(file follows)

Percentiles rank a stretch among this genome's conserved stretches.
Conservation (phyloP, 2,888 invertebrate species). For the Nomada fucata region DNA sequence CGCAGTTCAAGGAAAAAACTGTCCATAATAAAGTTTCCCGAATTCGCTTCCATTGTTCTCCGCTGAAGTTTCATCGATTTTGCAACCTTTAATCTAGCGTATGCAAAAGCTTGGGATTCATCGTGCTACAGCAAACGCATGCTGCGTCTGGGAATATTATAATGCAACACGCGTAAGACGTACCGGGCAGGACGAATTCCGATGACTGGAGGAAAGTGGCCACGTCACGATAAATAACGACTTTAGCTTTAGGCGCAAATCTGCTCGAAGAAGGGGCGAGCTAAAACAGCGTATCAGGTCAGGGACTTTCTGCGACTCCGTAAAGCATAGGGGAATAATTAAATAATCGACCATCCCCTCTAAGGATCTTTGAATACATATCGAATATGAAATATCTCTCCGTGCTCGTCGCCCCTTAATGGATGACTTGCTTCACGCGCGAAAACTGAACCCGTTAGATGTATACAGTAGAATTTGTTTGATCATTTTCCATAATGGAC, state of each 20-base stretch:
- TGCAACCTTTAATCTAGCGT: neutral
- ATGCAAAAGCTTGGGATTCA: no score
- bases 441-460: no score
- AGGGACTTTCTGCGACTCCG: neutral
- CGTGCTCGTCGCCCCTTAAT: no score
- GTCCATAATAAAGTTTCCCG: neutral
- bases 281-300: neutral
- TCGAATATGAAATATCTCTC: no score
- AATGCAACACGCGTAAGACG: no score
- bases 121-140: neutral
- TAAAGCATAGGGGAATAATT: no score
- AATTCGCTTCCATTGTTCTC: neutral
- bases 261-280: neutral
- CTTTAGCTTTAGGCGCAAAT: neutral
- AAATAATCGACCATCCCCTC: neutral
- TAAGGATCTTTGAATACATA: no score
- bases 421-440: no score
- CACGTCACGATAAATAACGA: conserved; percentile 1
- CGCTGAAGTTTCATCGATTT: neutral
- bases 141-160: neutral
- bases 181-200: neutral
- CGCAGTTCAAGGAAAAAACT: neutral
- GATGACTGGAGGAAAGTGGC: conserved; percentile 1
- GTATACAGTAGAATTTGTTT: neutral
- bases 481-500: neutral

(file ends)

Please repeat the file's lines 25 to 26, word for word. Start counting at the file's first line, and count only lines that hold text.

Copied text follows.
- GATGACTGGAGGAAAGTGGC: conserved; percentile 1
- GTATACAGTAGAATTTGTTT: neutral